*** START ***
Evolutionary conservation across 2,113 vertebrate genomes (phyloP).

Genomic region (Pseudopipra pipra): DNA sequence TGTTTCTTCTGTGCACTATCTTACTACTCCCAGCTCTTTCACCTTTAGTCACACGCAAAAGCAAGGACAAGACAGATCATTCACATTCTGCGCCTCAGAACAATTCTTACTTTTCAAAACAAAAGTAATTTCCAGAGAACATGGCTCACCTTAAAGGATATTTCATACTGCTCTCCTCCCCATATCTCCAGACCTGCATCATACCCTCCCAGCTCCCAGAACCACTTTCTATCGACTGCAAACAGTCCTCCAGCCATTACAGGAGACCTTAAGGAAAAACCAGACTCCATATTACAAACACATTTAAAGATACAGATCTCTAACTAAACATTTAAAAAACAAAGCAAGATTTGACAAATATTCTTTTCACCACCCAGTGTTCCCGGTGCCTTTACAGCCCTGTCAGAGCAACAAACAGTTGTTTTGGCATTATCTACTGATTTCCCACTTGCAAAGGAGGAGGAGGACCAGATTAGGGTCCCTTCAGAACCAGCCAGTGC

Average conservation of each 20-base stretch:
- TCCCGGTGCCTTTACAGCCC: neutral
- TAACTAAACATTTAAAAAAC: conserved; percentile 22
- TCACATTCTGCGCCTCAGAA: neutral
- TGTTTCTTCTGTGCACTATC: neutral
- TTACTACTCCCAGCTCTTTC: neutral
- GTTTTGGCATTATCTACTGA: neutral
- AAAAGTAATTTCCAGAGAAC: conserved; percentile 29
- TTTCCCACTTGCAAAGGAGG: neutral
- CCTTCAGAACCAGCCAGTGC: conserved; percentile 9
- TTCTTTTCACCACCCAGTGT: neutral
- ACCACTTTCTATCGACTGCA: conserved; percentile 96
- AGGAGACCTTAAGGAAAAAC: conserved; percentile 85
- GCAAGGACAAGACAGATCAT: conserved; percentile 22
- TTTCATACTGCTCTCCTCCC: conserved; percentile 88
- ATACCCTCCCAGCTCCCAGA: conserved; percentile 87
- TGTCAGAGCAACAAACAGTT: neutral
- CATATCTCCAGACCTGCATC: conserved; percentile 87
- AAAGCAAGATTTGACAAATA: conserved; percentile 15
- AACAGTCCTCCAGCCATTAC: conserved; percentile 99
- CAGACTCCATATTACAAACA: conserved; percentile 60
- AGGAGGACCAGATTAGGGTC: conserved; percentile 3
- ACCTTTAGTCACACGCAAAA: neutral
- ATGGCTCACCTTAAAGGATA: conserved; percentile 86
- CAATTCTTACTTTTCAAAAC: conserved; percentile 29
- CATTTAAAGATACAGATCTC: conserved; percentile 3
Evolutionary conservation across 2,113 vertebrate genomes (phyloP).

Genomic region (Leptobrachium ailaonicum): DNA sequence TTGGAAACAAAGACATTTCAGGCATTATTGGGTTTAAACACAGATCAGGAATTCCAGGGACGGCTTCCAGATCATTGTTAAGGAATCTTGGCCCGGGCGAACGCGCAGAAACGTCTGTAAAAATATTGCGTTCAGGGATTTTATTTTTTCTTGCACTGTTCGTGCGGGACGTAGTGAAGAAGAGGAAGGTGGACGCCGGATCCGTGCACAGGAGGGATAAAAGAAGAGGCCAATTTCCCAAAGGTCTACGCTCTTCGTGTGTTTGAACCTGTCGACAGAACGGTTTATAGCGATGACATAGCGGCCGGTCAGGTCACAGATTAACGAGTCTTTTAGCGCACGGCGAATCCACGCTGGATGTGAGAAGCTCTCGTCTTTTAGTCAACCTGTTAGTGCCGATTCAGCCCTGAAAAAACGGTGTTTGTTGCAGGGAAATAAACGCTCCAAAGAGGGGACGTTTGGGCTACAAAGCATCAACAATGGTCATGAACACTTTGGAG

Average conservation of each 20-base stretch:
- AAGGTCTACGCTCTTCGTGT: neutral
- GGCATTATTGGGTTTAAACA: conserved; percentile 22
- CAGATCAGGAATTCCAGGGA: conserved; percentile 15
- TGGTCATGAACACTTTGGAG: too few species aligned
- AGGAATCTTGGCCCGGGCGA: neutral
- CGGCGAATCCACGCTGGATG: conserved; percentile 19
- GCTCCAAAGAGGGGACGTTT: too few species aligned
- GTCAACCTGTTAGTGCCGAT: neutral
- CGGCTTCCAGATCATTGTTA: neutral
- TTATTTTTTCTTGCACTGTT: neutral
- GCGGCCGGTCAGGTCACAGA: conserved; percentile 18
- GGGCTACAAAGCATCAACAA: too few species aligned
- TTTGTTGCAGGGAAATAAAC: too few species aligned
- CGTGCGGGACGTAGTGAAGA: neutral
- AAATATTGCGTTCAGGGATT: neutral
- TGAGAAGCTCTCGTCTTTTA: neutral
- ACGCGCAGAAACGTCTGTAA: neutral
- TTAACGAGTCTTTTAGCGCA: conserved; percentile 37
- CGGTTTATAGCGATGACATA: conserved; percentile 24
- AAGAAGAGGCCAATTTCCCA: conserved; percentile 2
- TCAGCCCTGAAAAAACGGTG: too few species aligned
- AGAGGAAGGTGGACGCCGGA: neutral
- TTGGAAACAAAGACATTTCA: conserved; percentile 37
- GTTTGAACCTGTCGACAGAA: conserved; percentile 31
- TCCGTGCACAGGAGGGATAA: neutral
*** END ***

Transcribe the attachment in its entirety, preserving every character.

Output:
Evolutionary conservation across 2,113 vertebrate genomes (phyloP).

Genomic region (Pseudopipra pipra): DNA sequence TGTTTCTTCTGTGCACTATCTTACTACTCCCAGCTCTTTCACCTTTAGTCACACGCAAAAGCAAGGACAAGACAGATCATTCACATTCTGCGCCTCAGAACAATTCTTACTTTTCAAAACAAAAGTAATTTCCAGAGAACATGGCTCACCTTAAAGGATATTTCATACTGCTCTCCTCCCCATATCTCCAGACCTGCATCATACCCTCCCAGCTCCCAGAACCACTTTCTATCGACTGCAAACAGTCCTCCAGCCATTACAGGAGACCTTAAGGAAAAACCAGACTCCATATTACAAACACATTTAAAGATACAGATCTCTAACTAAACATTTAAAAAACAAAGCAAGATTTGACAAATATTCTTTTCACCACCCAGTGTTCCCGGTGCCTTTACAGCCCTGTCAGAGCAACAAACAGTTGTTTTGGCATTATCTACTGATTTCCCACTTGCAAAGGAGGAGGAGGACCAGATTAGGGTCCCTTCAGAACCAGCCAGTGC

Average conservation of each 20-base stretch:
- TCCCGGTGCCTTTACAGCCC: neutral
- TAACTAAACATTTAAAAAAC: conserved; percentile 22
- TCACATTCTGCGCCTCAGAA: neutral
- TGTTTCTTCTGTGCACTATC: neutral
- TTACTACTCCCAGCTCTTTC: neutral
- GTTTTGGCATTATCTACTGA: neutral
- AAAAGTAATTTCCAGAGAAC: conserved; percentile 29
- TTTCCCACTTGCAAAGGAGG: neutral
- CCTTCAGAACCAGCCAGTGC: conserved; percentile 9
- TTCTTTTCACCACCCAGTGT: neutral
- ACCACTTTCTATCGACTGCA: conserved; percentile 96
- AGGAGACCTTAAGGAAAAAC: conserved; percentile 85
- GCAAGGACAAGACAGATCAT: conserved; percentile 22
- TTTCATACTGCTCTCCTCCC: conserved; percentile 88
- ATACCCTCCCAGCTCCCAGA: conserved; percentile 87
- TGTCAGAGCAACAAACAGTT: neutral
- CATATCTCCAGACCTGCATC: conserved; percentile 87
- AAAGCAAGATTTGACAAATA: conserved; percentile 15
- AACAGTCCTCCAGCCATTAC: conserved; percentile 99
- CAGACTCCATATTACAAACA: conserved; percentile 60
- AGGAGGACCAGATTAGGGTC: conserved; percentile 3
- ACCTTTAGTCACACGCAAAA: neutral
- ATGGCTCACCTTAAAGGATA: conserved; percentile 86
- CAATTCTTACTTTTCAAAAC: conserved; percentile 29
- CATTTAAAGATACAGATCTC: conserved; percentile 3
Evolutionary conservation across 2,113 vertebrate genomes (phyloP).

Genomic region (Leptobrachium ailaonicum): DNA sequence TTGGAAACAAAGACATTTCAGGCATTATTGGGTTTAAACACAGATCAGGAATTCCAGGGACGGCTTCCAGATCATTGTTAAGGAATCTTGGCCCGGGCGAACGCGCAGAAACGTCTGTAAAAATATTGCGTTCAGGGATTTTATTTTTTCTTGCACTGTTCGTGCGGGACGTAGTGAAGAAGAGGAAGGTGGACGCCGGATCCGTGCACAGGAGGGATAAAAGAAGAGGCCAATTTCCCAAAGGTCTACGCTCTTCGTGTGTTTGAACCTGTCGACAGAACGGTTTATAGCGATGACATAGCGGCCGGTCAGGTCACAGATTAACGAGTCTTTTAGCGCACGGCGAATCCACGCTGGATGTGAGAAGCTCTCGTCTTTTAGTCAACCTGTTAGTGCCGATTCAGCCCTGAAAAAACGGTGTTTGTTGCAGGGAAATAAACGCTCCAAAGAGGGGACGTTTGGGCTACAAAGCATCAACAATGGTCATGAACACTTTGGAG

Average conservation of each 20-base stretch:
- AAGGTCTACGCTCTTCGTGT: neutral
- GGCATTATTGGGTTTAAACA: conserved; percentile 22
- CAGATCAGGAATTCCAGGGA: conserved; percentile 15
- TGGTCATGAACACTTTGGAG: too few species aligned
- AGGAATCTTGGCCCGGGCGA: neutral
- CGGCGAATCCACGCTGGATG: conserved; percentile 19
- GCTCCAAAGAGGGGACGTTT: too few species aligned
- GTCAACCTGTTAGTGCCGAT: neutral
- CGGCTTCCAGATCATTGTTA: neutral
- TTATTTTTTCTTGCACTGTT: neutral
- GCGGCCGGTCAGGTCACAGA: conserved; percentile 18
- GGGCTACAAAGCATCAACAA: too few species aligned
- TTTGTTGCAGGGAAATAAAC: too few species aligned
- CGTGCGGGACGTAGTGAAGA: neutral
- AAATATTGCGTTCAGGGATT: neutral
- TGAGAAGCTCTCGTCTTTTA: neutral
- ACGCGCAGAAACGTCTGTAA: neutral
- TTAACGAGTCTTTTAGCGCA: conserved; percentile 37
- CGGTTTATAGCGATGACATA: conserved; percentile 24
- AAGAAGAGGCCAATTTCCCA: conserved; percentile 2
- TCAGCCCTGAAAAAACGGTG: too few species aligned
- AGAGGAAGGTGGACGCCGGA: neutral
- TTGGAAACAAAGACATTTCA: conserved; percentile 37
- GTTTGAACCTGTCGACAGAA: conserved; percentile 31
- TCCGTGCACAGGAGGGATAA: neutral